People in the workforce spend the majority of their day in the same space, and experts are finding that offices that are designed for people and not business alone have happier employees and higher production rates. So what can you do to your office interior to attract and keep top talent? Here are some of the hottest office interior design and space planning trends of 2019….
Employee wellbeing is becoming one of the important considerations in workplace planning and design. Companies are widening the tent for planning and design teams to include HR and wellness program stakeholders, and research is proving that a well workplace is a healthy workplace.
- Recruiting and employee retention is a crucial goal for workplace design, and wellness features and consideration of environmental factors are something incoming generations of workers look for and evaluate in choosing where to work.
- Healthier workplaces have a positive impact on the financial bottom line. Companies now realize that not only is this the right thing to do as a matter of corporate social responsibility, but it is another feature potential employees value.
- More research studies on the correlation between the physical workplace environment and employee physical and mental health will be forthcoming and will influence how designers approach workplace design.
- We will see more product designs that contribute to a healthier workplace as many manufacturers are investing in R&D relating wellness to product design from an ergonomic and materiality point of view.
- There will be a significant increase in outdoor space that is available to individual workers. Not only is there a health and wellbeing benefit, but it is an attractive amenity for office and work environments.
Co-working spaces were booming in 2018, so why is it on our 2019 trends list? Here’s why. It’s how these workspaces will evolve in 2019 and beyond that is changing considerably. Traditional co-working spaces, popularized by tech startups, bring multiple companies under one roof. The various entities operate separately and often remain closed off from one another. In the new cohabitation spaces, the walls are coming down and allowing companies to share the same space, resources, and sometimes even talent.
The core features of the design all share the goal of maximizing collaboration, creativity, flexibility, and promoting innovative ideas. These open-format office spaces often share some of the same design tendencies that we associate with large silicon valley corporate offices. The “tech incubator” idea came to light in that very environment.
Characteristics of the cohabitation space include:
- Open plan office design
- Dynamic, multi-use meeting areas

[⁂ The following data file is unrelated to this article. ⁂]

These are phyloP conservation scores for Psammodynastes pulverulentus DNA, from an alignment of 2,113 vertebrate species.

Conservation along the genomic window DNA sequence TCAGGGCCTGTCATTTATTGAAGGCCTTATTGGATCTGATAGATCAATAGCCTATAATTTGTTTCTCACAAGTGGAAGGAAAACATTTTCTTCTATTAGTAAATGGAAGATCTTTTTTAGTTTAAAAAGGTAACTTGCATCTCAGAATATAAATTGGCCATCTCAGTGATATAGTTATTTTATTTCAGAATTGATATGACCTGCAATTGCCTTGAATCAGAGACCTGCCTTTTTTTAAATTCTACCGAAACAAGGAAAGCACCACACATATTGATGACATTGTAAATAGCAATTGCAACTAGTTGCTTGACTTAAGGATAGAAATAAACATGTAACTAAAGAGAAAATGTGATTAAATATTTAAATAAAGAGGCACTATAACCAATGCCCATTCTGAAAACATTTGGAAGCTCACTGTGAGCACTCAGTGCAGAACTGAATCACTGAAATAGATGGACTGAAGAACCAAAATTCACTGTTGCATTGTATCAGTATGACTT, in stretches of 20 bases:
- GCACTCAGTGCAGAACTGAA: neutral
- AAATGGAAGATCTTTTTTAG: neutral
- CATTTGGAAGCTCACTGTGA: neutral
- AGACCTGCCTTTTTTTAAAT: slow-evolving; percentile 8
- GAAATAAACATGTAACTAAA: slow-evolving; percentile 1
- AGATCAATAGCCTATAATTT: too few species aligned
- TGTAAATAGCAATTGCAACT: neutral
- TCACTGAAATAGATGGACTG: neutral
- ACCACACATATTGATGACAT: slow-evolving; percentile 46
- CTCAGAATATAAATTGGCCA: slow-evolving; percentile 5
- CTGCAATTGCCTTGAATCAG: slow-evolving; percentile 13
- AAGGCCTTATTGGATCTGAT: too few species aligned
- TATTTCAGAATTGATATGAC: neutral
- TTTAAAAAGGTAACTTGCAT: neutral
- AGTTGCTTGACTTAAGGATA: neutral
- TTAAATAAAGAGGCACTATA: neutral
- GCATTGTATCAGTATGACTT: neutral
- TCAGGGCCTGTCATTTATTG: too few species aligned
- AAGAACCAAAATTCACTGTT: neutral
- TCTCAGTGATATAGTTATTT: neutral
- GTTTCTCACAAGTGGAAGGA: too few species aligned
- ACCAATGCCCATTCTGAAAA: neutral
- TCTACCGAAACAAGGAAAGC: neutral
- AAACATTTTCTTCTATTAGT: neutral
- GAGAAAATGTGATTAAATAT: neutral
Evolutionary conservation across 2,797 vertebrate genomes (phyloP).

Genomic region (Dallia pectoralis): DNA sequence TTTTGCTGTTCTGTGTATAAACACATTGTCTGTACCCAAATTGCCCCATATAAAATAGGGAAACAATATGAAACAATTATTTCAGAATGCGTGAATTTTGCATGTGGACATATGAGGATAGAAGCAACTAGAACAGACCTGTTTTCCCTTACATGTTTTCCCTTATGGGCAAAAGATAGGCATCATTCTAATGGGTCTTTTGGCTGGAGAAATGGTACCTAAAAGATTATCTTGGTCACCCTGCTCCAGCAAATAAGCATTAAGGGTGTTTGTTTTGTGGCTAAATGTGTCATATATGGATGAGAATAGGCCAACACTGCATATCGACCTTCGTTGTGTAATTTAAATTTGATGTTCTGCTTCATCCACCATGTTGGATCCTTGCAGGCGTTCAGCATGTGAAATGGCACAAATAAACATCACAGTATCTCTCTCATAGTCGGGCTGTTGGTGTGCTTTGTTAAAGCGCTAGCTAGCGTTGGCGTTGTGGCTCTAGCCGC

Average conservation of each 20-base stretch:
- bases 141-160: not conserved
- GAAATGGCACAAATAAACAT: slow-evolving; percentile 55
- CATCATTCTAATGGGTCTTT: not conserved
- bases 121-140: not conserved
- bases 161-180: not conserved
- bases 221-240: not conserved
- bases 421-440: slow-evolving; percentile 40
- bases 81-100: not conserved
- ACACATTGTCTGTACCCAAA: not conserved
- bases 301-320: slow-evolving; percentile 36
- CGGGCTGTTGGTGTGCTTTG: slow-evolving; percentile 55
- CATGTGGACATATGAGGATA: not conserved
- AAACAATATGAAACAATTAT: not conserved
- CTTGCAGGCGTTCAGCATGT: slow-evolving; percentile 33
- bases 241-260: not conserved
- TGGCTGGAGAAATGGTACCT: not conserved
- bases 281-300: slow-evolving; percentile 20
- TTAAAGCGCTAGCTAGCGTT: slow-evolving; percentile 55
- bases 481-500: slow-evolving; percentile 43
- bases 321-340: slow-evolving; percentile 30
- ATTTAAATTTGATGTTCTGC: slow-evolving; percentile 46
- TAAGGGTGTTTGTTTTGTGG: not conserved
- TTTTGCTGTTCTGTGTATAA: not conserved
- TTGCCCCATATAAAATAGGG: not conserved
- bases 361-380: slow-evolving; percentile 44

- Technology resource spaces
- Unconventional creative spaces
- Lots of glass
- Plants and greenery
- Portable green wall dividers
- Lightweight, mobile furniture
- Plenty of desk space / no cubicles
- Comfortable couches and chairs
- Coffee & espresso bars
Open space, if not appropriately designed, can be distracting and counterproductive, and it doesn’t work for everyone. While pushing increased collaboration and communication, many companies instituted open office workplaces without doing the proper due diligence in finding out what spatial arrangements and space requirements would work for their employees. This is where the controversy heats up!
Workplace design issues are not black and white. It’s not a question of open or closed. This is where a well-versed design and planning team can work with company stakeholders to create an effective design direction considering a company’s culture, people, and physical requirements to support the type of work.
The way the workplace is presented is too simplistic and does not convey the value or performance of well-executed workplace design. The open workplace had become such a viral issue that it’s now clickbait. Writers, editors and even professionals are applying it as a standard term to generate page views.
Gone are the days of dreary, neutral toned walls surrounding employees like an eternal cloudy day. Color is here and it is here to stay. Using brighter colors and art on the walls are shown to have positive psychological effects, making employees and clients happier to be in the office space. Some business owners will choose colors strategically to reflect their brand and company culture, which then makes everyone feel more connected to the company and mission.
As technology evolves, the way we work must also evolve. The new wave of young workers is not only adept with technology, but they are trained to use it in their schools and they expect it in the office. Technology makes every facet of business move faster and more efficiently, and it makes for less clutter in the office. The brightest fresh talent won’t settle for old-fashioned ways. Incorporating technology into your office—even your office furniture—brings your company into the future of business to stay ahead of the competition both in productivity and talent.